Holiday Gas Prices Lowest In Four Years

Originally published on Fri August 29, 2014 4:52 pm

A graphic produced by Gasbuddy.com shows regional variation of gas prices.
GasBuddy.com via USEIA

Some good news heading into the long weekend: Labor Day gas prices are at their lowest level in four years.

The U.S. Energy Information Administration says the nationwide average for retail regular was $3.45 per gallon on Aug. 25 — that's the lowest average price for a Monday ahead of Labor Day since 2010, and it's about $0.25 per gallon less than at the end of June this year. The current price is down from the record average of $3.83 for the 2012 holiday.

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3:20pm

Fri August 29, 2014
Shots - Health News

An App Can Reveal When Withdrawal Tremors Are Real

Originally published on Mon September 1, 2014 12:12 pm

He's working; really, he is.
iStockphoto

People who abuse alcohol sometimes try to fake the hand tremors caused by withdrawal to get a prescription for sedatives.

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3:15pm

Fri August 29, 2014
The Salt

Real Vanilla Isn't Plain. It Depends On (Dare We Say It) Terroir

Originally published on Sat August 30, 2014 11:49 am

Three scoops of vanilla ice cream made with vanilla beans from Mexico, Tahiti and Madagascar.
Meredith Rizzo NPR

Banish the phrase "plain vanilla" from your lexicon.

Why? Because vanilla is one of the most complex spices around, boasting at least 250 different flavor and aroma compounds, only one of which is vanillin, the stuff that can be made artificially in a lab (and is used in a lot of processed foods).

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3:13pm

Fri August 29, 2014
Goats and Soda

Study: Kids In Orphanages Can Do As Well As Those In Foster Care

Originally published on Fri August 29, 2014 4:22 pm

A woman walks with children at an orphanage in Addis Ababa, Ethiopia. Policymakers have long called for orphans to be taken out of institutions and placed with foster families, but one study from Duke University is challenging that notion.
Sean Gallup Getty Images

"Please, sir, I want some more," Oliver Twist famously asked in the food line at an orphanage.

Instead he got a blow to the head with a ladle.

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2:46pm

Fri August 29, 2014
It's All Politics

Texas Voter ID Law Goes To Trial

Originally published on Fri August 29, 2014 4:06 pm

A voter in Austin, Texas, shows his photo identification to an election official in February.
Eric Gay AP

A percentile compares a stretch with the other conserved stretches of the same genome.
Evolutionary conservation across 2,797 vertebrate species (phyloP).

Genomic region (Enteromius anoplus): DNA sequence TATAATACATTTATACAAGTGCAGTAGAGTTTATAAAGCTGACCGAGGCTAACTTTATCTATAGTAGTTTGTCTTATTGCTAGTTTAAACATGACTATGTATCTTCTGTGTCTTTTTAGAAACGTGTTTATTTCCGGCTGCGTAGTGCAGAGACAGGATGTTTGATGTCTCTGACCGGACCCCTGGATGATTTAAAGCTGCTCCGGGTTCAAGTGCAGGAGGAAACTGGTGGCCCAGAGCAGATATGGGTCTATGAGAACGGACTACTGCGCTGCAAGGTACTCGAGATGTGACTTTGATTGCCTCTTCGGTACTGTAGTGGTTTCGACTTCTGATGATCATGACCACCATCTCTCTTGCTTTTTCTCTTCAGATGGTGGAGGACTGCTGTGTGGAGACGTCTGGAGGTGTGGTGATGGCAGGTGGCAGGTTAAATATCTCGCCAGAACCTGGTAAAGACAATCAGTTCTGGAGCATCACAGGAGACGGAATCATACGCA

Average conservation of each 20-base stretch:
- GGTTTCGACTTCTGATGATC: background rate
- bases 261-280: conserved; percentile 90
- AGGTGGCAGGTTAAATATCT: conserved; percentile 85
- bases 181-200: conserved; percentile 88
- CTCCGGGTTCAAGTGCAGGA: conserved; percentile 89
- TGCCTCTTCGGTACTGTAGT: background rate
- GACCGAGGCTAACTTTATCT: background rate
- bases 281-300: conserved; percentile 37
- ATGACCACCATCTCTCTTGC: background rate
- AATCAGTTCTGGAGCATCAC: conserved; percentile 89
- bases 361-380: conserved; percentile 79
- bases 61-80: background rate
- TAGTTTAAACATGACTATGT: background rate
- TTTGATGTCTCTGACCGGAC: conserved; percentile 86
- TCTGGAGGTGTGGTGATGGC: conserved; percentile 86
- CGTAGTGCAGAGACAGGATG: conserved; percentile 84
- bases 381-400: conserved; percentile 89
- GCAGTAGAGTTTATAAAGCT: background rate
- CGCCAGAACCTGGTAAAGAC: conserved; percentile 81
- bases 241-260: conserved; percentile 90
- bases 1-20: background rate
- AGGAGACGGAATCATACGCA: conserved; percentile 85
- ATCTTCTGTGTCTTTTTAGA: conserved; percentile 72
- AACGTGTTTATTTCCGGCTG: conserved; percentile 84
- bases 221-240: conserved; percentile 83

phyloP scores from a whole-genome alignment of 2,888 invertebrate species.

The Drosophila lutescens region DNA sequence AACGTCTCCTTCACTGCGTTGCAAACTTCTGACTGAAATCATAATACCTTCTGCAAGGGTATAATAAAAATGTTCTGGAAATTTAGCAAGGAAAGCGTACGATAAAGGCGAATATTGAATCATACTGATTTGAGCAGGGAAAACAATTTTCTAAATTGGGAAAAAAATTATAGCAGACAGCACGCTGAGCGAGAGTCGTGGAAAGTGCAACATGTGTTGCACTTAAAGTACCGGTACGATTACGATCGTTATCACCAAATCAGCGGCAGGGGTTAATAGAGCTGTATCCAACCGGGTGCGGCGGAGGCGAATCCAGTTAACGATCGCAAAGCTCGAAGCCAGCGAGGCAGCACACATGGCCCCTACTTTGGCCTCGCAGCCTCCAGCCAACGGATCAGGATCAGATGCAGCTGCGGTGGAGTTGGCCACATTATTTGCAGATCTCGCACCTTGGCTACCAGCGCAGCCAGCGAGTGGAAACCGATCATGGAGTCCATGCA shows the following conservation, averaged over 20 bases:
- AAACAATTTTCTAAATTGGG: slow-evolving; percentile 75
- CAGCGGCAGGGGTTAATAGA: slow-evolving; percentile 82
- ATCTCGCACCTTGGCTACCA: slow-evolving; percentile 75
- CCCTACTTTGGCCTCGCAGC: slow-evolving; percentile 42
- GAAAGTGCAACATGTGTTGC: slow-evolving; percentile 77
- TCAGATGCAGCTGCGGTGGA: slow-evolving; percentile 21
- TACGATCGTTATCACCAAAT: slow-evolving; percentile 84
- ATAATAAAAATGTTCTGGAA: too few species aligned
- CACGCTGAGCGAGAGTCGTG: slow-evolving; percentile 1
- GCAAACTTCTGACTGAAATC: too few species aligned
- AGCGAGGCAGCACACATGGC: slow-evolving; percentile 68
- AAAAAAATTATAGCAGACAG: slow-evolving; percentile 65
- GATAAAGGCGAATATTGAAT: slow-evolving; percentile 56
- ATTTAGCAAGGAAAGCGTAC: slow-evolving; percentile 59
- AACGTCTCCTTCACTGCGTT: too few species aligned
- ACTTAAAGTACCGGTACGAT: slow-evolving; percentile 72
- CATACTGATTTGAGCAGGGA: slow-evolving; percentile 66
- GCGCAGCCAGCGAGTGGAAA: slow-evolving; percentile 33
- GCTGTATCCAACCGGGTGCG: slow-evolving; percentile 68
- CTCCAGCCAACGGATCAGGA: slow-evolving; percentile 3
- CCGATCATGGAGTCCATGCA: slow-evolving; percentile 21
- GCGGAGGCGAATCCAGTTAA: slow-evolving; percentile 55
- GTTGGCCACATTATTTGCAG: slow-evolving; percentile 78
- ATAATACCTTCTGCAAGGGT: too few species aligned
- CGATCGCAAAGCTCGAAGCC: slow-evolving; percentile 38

Dozens of lawyers will gather in a federal courtroom in Corpus Christi, Texas, on Tuesday for the start of a new challenge to the state's controversial voter ID law.

The trial is expected to last two to three weeks, but it's unlikely to be the end of what's already been a long, convoluted journey for the Texas law — and many others like it.

First, some background:

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1:38pm

Fri August 29, 2014
Shots - Health News

Experimental Drug Saves Monkeys Stricken With Ebola

Originally published on Fri August 29, 2014 8:40 pm

A Public Health Agency of Canada worker seen inside the National Microbiology Laboratory's Level 4 lab in Winnipeg.
Public Health Agency of Canada/Nature

Scientists are reporting strong evidence that the experimental Ebola drug ZMapp may be effective for treating victims of the devastating disease.

A study involving 18 rhesus macaque monkeys, published Friday in the journal Nature, found that the drug saved 100 percent of the animals even if they didn't receive the drug until five days after they had been infected. The study is the first to test ZMapp in a primate, which is considered a good model for how a drug might work in humans.

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1:22pm

Fri August 29, 2014
Parallels

With Homegrown Technology, Israel Becomes Leading Arms Exporter

Originally published on Fri August 29, 2014 8:40 pm

An Israeli soldier launches a drone that's attached to a military vehicle in southern Israel, not far from the border with the Gaza Strip, on July 29. Israel was a pioneer with drones and has developed a number of military technologies that it later sells abroad.
Jim Hollander EPA/Landov

One byproduct of the recurring battles between Israel and its Arab neighbors is that Israel has developed a homegrown weapons industry that addresses its very specific needs.

Over the decades, this has included a number of cutting-edge technologies, from drones to night-vision equipment, which have been widely exported.